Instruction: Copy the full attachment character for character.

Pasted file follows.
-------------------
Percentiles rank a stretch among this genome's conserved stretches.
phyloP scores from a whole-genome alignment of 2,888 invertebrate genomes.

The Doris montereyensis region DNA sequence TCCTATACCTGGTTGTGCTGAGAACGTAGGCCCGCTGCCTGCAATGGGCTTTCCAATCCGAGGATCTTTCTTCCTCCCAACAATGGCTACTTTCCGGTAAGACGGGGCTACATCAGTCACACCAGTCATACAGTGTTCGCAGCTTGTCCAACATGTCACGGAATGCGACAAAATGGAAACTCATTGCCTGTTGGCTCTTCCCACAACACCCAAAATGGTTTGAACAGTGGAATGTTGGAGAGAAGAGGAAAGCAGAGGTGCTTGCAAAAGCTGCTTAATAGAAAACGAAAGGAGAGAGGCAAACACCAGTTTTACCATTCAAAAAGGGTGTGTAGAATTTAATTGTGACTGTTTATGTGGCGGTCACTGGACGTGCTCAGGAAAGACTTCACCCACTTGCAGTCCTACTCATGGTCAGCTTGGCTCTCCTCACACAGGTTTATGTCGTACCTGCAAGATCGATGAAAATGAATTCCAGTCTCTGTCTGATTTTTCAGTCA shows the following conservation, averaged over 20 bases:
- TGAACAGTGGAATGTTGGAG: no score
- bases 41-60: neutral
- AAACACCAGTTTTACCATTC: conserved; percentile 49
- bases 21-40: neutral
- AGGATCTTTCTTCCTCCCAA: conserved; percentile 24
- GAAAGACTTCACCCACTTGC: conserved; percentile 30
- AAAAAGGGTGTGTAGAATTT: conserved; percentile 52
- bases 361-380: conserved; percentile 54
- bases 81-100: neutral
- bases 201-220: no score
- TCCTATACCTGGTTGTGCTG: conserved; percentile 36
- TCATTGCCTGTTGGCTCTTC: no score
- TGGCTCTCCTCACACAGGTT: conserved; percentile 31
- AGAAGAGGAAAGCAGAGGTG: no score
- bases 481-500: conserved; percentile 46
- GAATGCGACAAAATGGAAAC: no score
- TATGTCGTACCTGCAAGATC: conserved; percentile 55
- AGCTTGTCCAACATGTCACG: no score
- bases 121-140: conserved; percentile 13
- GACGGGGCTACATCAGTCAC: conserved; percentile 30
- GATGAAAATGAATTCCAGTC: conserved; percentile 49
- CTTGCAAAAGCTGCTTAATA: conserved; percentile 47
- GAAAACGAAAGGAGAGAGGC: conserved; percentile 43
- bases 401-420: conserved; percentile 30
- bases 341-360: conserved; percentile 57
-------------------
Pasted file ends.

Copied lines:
Percentiles rank a stretch among this genome's conserved stretches.
phyloP scores from a whole-genome alignment of 2,888 invertebrate genomes.

The Doris montereyensis region DNA sequence TCCTATACCTGGTTGTGCTGAGAACGTAGGCCCGCTGCCTGCAATGGGCTTTCCAATCCGAGGATCTTTCTTCCTCCCAACAATGGCTACTTTCCGGTAAGACGGGGCTACATCAGTCACACCAGTCATACAGTGTTCGCAGCTTGTCCAACATGTCACGGAATGCGACAAAATGGAAACTCATTGCCTGTTGGCTCTTCCCACAACACCCAAAATGGTTTGAACAGTGGAATGTTGGAGAGAAGAGGAAAGCAGAGGTGCTTGCAAAAGCTGCTTAATAGAAAACGAAAGGAGAGAGGCAAACACCAGTTTTACCATTCAAAAAGGGTGTGTAGAATTTAATTGTGACTGTTTATGTGGCGGTCACTGGACGTGCTCAGGAAAGACTTCACCCACTTGCAGTCCTACTCATGGTCAGCTTGGCTCTCCTCACACAGGTTTATGTCGTACCTGCAAGATCGATGAAAATGAATTCCAGTCTCTGTCTGATTTTTCAGTCA shows the following conservation, averaged over 20 bases:
- TGAACAGTGGAATGTTGGAG: no score
- bases 41-60: neutral
- AAACACCAGTTTTACCATTC: conserved; percentile 49
- bases 21-40: neutral
- AGGATCTTTCTTCCTCCCAA: conserved; percentile 24
- GAAAGACTTCACCCACTTGC: conserved; percentile 30
- AAAAAGGGTGTGTAGAATTT: conserved; percentile 52
- bases 361-380: conserved; percentile 54
- bases 81-100: neutral
- bases 201-220: no score
- TCCTATACCTGGTTGTGCTG: conserved; percentile 36
- TCATTGCCTGTTGGCTCTTC: no score
- TGGCTCTCCTCACACAGGTT: conserved; percentile 31
- AGAAGAGGAAAGCAGAGGTG: no score
- bases 481-500: conserved; percentile 46
- GAATGCGACAAAATGGAAAC: no score
- TATGTCGTACCTGCAAGATC: conserved; percentile 55
- AGCTTGTCCAACATGTCACG: no score
- bases 121-140: conserved; percentile 13
- GACGGGGCTACATCAGTCAC: conserved; percentile 30
- GATGAAAATGAATTCCAGTC: conserved; percentile 49
- CTTGCAAAAGCTGCTTAATA: conserved; percentile 47
- GAAAACGAAAGGAGAGAGGC: conserved; percentile 43
- bases 401-420: conserved; percentile 30
- bases 341-360: conserved; percentile 57